University of MinnesotaUniversity of Minnesota
Alan G Gross, Professor of Communication Studies


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Rhetorical Theory and Criticism

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Medical Science

Philosophy of Science

Sociology of Science

Essay Reviews



Rhetoric of Science - COMM 5110; WRIT 5777

TTh 2:30-3:45 Lind 215

Course Description

Rhetoric of science deserves the close attention, both of students of rhetoric and of disciplines other than rhetoric with an interest in science. Those interested in rhetoric will focus on the methodological innovations rhetoric of science has introduced.Celeste Condit’s The Meaning of the Gene and my Communicating Science, written with Joseph Harmon and Michael Reidy,take one innovative path: they attempt to gain a better understanding of science by combining social scientific and rhetorical methods, an attempt to incorporate the breadth possible with the one with the depth possible with the other. Leah Ceccarelli’s Shaping Science with Rhetoric and my Starring the Text take another path. Each attempts to reach beyond case studies, still the preferred genre in rhetorical criticism; each unites case studies into an argument in which cases are subsumed as evidence for a general claim.  At this point the course will move from rhetoricians to those historians, sociologists, and philosophers who have found a rhetorical perspective useful in their own work. We will look at the work of historians Bruce Hunt on physics and Frederic Holmes on chemistry. We will also read sociologist Richard Harvey Brown’s A Poetic for Sociology. Finally, we will read philosopher of science Stephen Kellert ‘s Borrowed Knowledge: The Challenge of Learning Across Disciplines. In all of this work, rhetoric is applied creatively to the solution of historical, sociological, or philosophical problems.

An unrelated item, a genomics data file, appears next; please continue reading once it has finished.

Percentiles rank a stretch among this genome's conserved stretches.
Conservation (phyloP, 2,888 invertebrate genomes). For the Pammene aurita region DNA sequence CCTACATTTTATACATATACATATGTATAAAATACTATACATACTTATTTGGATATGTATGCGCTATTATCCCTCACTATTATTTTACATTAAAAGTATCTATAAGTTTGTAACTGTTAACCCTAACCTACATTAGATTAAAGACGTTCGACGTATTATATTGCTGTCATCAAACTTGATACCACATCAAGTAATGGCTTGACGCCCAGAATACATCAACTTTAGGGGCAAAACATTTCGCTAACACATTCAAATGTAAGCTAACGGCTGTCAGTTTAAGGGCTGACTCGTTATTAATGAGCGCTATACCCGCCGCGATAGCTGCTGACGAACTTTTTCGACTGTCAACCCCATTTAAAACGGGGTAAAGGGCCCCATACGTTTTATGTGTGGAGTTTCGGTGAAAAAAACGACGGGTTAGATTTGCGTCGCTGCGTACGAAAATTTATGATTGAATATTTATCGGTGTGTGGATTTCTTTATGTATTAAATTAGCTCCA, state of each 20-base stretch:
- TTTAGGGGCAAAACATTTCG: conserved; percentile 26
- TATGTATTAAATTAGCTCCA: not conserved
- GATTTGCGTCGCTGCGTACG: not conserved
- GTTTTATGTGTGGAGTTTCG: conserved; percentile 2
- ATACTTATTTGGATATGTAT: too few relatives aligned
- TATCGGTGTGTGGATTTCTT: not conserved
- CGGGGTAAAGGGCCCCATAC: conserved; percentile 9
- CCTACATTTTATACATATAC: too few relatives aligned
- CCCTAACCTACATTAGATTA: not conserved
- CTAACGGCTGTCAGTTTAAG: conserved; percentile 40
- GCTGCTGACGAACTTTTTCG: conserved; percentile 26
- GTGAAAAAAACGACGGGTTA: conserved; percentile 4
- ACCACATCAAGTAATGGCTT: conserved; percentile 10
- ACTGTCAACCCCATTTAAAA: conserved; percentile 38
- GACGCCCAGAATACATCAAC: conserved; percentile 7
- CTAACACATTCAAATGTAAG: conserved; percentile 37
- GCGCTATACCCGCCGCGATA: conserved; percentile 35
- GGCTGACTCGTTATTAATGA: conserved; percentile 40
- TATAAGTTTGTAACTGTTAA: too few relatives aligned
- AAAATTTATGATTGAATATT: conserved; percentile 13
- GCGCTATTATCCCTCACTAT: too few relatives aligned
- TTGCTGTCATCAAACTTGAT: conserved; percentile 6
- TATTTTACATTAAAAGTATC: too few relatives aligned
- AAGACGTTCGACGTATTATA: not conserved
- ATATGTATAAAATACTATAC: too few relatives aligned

The grade in this course will be based on a term paper in which students apply rhetoric to their own field of study.


Richard Harvey Brown, A Poetic for Sociology. Chicago: University of Chicago Press, 1977. ISBN 97880226076195
Leah Cecarelli, Shaping Science with Rhetoric. Chicago: University of Chicago Press, 2001. ISBN 9780226099071
Celeste Condit, The Meanings of the Gene. Madison: University of Wisconsin Press, 1999. ISBN 029916344
Alan G. Gross, Starring the Text. Southern Illinois Press, 2006. ISBN 0809326965
Stephen Kellert, Borrowed Knowledge. Chicago: University of Chicago Press, 2008. ISBN 9780226429786
Course Packet from Paradigm.


Week 1. Condit. Parts 1 and 2.
Week 2. Condit Parts 3 and 4.
Week 3. Gross et al. Communicating Science.
Week 4. Ceccarelli Parts 1 and 2.
Week 5. Cecarelli Parts 3 and 4.
Week 6. Brown Chapters 1 and 2
Week 7.Brown Chapters 3, 4, and 5
Week 8. Kellert Chapters 1-3
Week 9. Kellert Chapters 4-6
Week 10. Kellert Chapters  7-9
Week 11. Student oral presentations. Term paper due.
Week 12. Student oral presentations
Week 13.Student oral presentations
Week 14. Student conferences
Week 15.Student conferences.

Senior Papers

Communication Studies majors are encouraged to complete the department's
senior paper requirement in this course. If you choose to write a senior
paper in this class you must:

1. Indicate your intentions by signing the instructor's Senior Paper
Form prior to the third week of class.

2. Register for COMM 3995 by contacting the undergraduate advisor
( <>) before the third week of class.

3. Request and attend a meeting with the instructor to discuss the
paper, a writing schedule, and the instructor's expectations.

4. Complete a paper that receives a B- or better and that conforms to
the department's standards for senior papers. These standards are
available online and from the advising office.

If the student accomplishes all four steps, she or he will receive a S
(satisfactory) in COMM 3995 and the senior paper requirement is
fulfilled. If the paper does not meet the department's standards or if
it receives a C+ or lower, then the student may revise and resubmit the
essay once. In the event of an unsatisfactory revision, the student will
receive a N (No Credit) in COMM 3995. Only grades of S or N will be
entered for COMM 3995—incompletes will receive a N.

The first draft of the senior paper is due April 6. If the instructor
requests a revision, that paper is due April 20. Information about the
senior paper requirement, including a list of department's standards, is
located on the web at or in
the advising office (278 Ford Hall).







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